• Take That: In the episode "The Thief From Outer Space", the titular villain is looking for his genie girlfriend who is trapped inside of a tiny bottle. At the end of the episode, he finally encounters her and rubs the bottle...to reveal that she is vastly overweight due to eating so much marzipan and yet still wears the pink harem outfit. The entire cast is horrified and the Sultan traps her once again in the bottle, begging the family not to let her out. The episode ends with her trying to convince The Robot to rub the bottle, who is not fooled. This all makes sense when you realize that I Dream of Jeannie aired at the same timeslot as Lost In Space.
  • Technology Marches On: In-universe for the film. Major West gets a computer from Earth working on a ship from the future, and is amazed at how fast it is.
  • The Magic Versus Technology War: Magic and technology exist side by side in several episodes. In "Princess of Space", a planet desperately needs to find its rightful Queen so she can command the royal scepter and put the civilization's ever-more rebellious robots in line!
  • Teleporters and Transporters: Humans don't have them, but most other civilizations the Robinsons encounter do.
  • Tractor Beam: Alien ships sometimes used these. Usually called a magnetic beam.
  • Time Travel: In "Visit to a Hostile Planet," the characters accidentally wind up in a small Michigan town circa 1947.
  • Transflormation: Temporarily inflicted upon Dr. Smith in "The Great Vegetable Rebellion".
  • Twenty Minutes into the Future: In the pilot set in 1997, the space agency director's desk has a rotary phone, with a reel-to reel tape recorder and plenty of blinking lights on the wall behind, and not a PC in sight... but the producers deliberately did NOT make Dr. Smith a Soviet/Communist agent because they actually did guess the Cold War would be over by 1997.

    The Sci Fi Channel aired a marathon of LIS episodes (including the unaired pilot) on the exact day in 1997 mentioned in the aired pilot as the day the Jupiter 2 was launched.
  • 2-D Space: One of the standard-bearers of its era. Verged on 1-D space in an episode where the Jupiter II was set on a course to Earth — which was too dangerous to use because it passed directly through the sun. Apparently, the sun was too big to steer around.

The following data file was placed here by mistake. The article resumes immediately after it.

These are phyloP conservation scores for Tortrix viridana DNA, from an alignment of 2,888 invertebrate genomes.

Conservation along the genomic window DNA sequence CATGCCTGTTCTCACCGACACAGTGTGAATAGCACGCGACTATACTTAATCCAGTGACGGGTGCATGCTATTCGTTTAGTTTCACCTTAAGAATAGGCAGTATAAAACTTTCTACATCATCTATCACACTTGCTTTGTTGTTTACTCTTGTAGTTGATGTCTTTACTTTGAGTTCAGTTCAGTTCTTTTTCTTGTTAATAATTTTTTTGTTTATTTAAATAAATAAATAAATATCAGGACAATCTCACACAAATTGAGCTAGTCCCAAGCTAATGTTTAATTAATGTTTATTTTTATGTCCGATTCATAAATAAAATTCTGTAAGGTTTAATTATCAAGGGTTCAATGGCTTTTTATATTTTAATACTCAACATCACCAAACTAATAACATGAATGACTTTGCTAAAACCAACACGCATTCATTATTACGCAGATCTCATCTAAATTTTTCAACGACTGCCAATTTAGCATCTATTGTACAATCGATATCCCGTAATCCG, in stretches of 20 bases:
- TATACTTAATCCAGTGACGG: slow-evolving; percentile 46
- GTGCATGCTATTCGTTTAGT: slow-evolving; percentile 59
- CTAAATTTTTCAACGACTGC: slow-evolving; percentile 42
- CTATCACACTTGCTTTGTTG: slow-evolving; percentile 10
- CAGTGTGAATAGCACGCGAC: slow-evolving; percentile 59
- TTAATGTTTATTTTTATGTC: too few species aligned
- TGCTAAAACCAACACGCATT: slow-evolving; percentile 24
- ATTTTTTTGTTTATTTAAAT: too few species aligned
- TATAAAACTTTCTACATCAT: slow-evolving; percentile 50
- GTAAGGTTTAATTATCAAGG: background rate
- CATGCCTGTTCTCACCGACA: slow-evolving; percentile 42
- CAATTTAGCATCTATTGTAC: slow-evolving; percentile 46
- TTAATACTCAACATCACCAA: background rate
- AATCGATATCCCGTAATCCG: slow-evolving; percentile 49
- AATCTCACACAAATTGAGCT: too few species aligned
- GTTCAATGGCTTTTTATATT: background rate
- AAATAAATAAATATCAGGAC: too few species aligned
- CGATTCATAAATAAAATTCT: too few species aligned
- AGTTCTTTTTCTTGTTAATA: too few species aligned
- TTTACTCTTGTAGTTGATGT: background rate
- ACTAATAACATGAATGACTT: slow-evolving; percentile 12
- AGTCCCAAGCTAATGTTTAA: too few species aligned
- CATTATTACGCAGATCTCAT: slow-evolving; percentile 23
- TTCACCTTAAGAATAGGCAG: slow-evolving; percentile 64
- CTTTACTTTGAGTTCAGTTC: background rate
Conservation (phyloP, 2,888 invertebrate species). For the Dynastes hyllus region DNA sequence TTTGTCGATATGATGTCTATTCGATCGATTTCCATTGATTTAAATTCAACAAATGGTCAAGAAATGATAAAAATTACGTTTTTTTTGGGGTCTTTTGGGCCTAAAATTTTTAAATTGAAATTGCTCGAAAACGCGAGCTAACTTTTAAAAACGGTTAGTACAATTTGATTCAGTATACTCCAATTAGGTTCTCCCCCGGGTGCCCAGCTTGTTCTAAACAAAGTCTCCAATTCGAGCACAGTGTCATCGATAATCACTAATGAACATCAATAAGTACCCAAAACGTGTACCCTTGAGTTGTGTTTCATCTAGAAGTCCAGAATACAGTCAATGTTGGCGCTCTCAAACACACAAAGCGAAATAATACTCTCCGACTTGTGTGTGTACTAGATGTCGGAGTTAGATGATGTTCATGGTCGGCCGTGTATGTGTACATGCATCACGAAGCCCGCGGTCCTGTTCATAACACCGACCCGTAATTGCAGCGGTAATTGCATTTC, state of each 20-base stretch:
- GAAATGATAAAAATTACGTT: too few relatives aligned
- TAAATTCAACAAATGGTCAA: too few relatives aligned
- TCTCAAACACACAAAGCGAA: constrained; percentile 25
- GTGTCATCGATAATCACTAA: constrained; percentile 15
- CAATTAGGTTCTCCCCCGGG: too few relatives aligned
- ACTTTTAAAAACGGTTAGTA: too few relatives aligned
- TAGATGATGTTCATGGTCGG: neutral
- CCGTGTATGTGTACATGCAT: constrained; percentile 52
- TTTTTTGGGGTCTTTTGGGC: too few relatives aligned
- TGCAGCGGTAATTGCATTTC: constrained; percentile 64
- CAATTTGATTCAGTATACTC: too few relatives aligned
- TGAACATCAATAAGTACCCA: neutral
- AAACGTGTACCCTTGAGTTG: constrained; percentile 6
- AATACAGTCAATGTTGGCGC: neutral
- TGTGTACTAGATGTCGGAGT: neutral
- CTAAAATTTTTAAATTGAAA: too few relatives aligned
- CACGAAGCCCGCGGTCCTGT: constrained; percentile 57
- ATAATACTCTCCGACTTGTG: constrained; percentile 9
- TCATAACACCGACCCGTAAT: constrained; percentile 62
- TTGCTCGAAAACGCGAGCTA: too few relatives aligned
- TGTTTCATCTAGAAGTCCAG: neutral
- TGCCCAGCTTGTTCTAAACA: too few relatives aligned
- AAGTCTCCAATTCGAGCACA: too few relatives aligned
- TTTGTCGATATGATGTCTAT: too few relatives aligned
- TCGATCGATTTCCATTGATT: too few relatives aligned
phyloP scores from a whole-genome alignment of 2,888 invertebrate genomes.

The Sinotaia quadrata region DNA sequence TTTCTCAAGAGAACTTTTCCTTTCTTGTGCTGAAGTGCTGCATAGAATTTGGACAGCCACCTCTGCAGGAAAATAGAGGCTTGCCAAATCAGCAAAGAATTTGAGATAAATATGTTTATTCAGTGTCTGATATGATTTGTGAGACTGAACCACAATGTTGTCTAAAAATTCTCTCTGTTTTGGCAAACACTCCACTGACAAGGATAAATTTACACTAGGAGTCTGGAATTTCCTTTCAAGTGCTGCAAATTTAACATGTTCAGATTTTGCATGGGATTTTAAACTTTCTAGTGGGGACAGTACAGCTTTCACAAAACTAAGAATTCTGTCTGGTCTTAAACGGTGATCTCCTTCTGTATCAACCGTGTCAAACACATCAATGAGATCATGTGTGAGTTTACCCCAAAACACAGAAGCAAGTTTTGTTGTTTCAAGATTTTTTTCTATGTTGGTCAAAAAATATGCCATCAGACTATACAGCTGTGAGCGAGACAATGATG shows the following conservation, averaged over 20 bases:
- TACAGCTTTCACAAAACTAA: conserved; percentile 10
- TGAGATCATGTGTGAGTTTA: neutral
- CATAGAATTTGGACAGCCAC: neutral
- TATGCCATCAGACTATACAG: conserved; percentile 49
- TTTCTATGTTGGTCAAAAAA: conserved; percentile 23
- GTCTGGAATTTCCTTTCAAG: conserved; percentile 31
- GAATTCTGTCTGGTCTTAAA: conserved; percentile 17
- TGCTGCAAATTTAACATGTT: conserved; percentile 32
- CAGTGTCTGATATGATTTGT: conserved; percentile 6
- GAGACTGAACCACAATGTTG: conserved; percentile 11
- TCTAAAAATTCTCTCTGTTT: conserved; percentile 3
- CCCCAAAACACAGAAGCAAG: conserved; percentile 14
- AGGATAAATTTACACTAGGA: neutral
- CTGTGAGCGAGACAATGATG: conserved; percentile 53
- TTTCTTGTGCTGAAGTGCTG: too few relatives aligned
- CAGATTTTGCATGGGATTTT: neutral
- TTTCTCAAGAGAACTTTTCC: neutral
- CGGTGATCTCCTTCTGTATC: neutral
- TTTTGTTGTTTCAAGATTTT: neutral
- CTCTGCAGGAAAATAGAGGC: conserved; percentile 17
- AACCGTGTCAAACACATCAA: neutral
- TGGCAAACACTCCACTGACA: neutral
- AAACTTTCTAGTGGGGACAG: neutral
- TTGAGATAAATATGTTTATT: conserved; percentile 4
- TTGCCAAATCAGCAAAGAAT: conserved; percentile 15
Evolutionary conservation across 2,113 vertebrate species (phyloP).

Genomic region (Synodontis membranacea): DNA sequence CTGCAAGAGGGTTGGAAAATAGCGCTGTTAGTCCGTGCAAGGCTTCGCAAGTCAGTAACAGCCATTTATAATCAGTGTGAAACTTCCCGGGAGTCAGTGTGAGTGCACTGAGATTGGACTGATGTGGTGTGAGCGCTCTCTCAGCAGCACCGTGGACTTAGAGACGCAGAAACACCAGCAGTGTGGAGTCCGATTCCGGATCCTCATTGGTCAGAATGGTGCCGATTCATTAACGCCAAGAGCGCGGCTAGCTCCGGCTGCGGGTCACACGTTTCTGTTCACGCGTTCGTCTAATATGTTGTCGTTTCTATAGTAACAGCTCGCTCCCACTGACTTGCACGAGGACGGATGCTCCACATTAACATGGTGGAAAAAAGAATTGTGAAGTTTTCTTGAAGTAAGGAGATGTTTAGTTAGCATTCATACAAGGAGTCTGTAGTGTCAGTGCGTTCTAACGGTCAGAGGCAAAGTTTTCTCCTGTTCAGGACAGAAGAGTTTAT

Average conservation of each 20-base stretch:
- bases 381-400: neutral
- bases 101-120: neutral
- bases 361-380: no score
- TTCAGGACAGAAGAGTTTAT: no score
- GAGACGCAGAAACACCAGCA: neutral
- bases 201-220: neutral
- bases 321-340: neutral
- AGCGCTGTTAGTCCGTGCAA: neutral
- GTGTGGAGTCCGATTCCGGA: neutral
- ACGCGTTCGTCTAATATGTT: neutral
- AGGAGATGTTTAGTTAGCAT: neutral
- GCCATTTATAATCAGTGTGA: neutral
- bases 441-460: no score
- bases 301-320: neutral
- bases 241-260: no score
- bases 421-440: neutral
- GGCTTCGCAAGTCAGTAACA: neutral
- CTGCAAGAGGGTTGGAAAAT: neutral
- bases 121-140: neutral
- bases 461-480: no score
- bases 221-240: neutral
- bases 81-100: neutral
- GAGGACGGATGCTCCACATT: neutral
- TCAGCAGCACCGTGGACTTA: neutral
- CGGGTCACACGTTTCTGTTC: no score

• According to the dialogue in the scene, they didn't have the fuel to make it to Earth if they went around the Sun.
  • Wagon Train to the Stars: In the later seasons.
  • Two of Your Earth Minutes: "Hunter's Moon". An alien tries to force Professor Robinson to be the target of a hunt that will last sixty Earth minutes.
  • Villain Decay: The well-known transition of Dr. Smith's character from a straight villain teammate to a campy Dirty Coward Reliable Traitor. In the process he also lost all his useful skills as well, going from a legitimate medical professional in the early episodes to a completely useless Load once he underwent his comedic turn.
    • His Aborrhent Admirer Athena went from a legitimate threat to a swooning airhead by her second appearance.
  • Villainous Rescue: If it weren't for Dr. Smith eavesdropping on the aliens in "The Challenge", he and the Robinsons could've been killed.
  • Vitriolic Best Buds: Dr. Smith and The Robot.
  • Weird Science: Especially in the bizarre alien gadgets and the Monster of the Week.
  • What Measure Is a Non-Cute?: The frog creature from "The Golden Man".
  • Wizards from Outer Space: And dragons and knights and princesses...
  • You Can See That, Right?: Episode "Wild Adventure". When Dr. Smith sees a green alien woman floating around in space outside the Jupiter 2, he asks the Robot "You see her, don't you?"
  • You Can't Go Home Again: The series premise.
  • Zeerust: Aluminum space suits for everybody! (Even if they look surprisingly like the Mercury/Gemini space suits from the mid-60s)